New tasks in old jobs: Manufacturing in Europe increasingly driven by automation

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The importance of physical tasks in manufacturing is generally declining due to automation; with more intensive use of digitally controlled equipment, and the increasing importance of quality standards, resulting in a growing amount of intellectual tasks for manual industrial workers.

The New tasks in old jobs: Driver of change and implications for job quality publication from the Future of Manufacturing in Europe (FOME) project summarises 20 case studies in five manufacturing areas (car assemblers, meat processing workers, hand-packers, chemical products plant and machine operators, and inspection engineers) in Germany, Italy, Sweden and the UK.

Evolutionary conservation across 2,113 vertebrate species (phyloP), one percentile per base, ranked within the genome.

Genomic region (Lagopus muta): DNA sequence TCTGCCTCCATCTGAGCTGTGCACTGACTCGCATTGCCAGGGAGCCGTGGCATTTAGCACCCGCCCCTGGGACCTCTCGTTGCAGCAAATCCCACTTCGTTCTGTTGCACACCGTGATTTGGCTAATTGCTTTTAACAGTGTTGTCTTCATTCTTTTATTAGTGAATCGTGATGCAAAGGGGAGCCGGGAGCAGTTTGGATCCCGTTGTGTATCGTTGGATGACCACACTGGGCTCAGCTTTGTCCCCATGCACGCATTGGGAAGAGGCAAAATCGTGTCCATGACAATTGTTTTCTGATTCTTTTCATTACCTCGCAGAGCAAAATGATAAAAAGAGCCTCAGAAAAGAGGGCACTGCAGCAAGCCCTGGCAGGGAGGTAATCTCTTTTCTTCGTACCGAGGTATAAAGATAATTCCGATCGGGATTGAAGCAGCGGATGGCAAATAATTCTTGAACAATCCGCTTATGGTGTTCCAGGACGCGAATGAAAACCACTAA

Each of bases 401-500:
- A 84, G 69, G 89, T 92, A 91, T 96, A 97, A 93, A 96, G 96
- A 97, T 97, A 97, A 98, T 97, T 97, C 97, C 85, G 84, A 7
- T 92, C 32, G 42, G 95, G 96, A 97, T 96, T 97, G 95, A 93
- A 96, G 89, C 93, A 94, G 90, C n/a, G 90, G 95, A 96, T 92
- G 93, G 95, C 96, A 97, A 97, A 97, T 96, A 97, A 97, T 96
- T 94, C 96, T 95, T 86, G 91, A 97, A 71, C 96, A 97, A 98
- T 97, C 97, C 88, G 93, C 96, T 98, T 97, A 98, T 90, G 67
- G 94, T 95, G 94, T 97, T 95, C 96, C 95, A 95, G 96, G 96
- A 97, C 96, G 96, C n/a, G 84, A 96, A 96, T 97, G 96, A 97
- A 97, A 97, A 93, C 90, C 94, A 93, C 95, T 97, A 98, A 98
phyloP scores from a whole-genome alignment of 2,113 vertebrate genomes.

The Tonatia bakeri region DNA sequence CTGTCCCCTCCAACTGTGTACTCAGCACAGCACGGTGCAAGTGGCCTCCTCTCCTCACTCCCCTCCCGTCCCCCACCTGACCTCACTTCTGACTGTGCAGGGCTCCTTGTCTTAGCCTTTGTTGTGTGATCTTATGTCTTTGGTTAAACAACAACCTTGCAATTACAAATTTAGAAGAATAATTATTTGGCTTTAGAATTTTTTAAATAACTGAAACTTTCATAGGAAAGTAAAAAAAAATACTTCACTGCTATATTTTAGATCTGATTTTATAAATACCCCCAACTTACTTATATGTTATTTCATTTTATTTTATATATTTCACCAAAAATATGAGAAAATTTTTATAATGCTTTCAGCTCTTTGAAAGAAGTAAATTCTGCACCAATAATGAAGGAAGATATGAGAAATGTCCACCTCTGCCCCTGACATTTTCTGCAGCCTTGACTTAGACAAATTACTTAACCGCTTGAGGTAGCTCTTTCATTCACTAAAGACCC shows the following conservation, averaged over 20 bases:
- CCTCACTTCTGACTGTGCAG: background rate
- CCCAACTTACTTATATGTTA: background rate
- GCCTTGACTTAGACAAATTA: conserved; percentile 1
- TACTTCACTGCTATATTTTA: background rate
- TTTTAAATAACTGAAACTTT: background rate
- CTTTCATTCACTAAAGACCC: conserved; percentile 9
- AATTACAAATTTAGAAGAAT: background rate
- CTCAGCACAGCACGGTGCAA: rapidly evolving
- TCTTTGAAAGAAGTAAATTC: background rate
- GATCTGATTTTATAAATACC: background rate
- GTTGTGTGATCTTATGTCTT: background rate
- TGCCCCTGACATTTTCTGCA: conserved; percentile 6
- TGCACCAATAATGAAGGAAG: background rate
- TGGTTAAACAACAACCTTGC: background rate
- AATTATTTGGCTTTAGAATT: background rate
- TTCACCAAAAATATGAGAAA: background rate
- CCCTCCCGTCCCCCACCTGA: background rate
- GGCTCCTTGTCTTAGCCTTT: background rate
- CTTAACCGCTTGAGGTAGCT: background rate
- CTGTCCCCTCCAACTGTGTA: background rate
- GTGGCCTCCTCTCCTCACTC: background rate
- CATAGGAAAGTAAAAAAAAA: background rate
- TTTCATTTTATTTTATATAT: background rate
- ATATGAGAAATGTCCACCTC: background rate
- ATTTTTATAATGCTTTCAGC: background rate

The report brings a contextualised and detailed analysis of recent changes in the task content and nature of these occupations due to factors such as technology, market changes, policy and regulation. It also discusses the implications of these changes for task profiles, job quality and industrial relations.

Each sector studied in the research is influenced by digitalisation and automation to varying degrees depending on the specific circumstances within their respective industries, but what is clear across sectors is that manufacturing in Europe is undergoing fundamental change with increasing implications for quality of work, employment quality, workplace risks, work-life balance, industrial relations and wages.

Image: ©Shutterstok / Humphery

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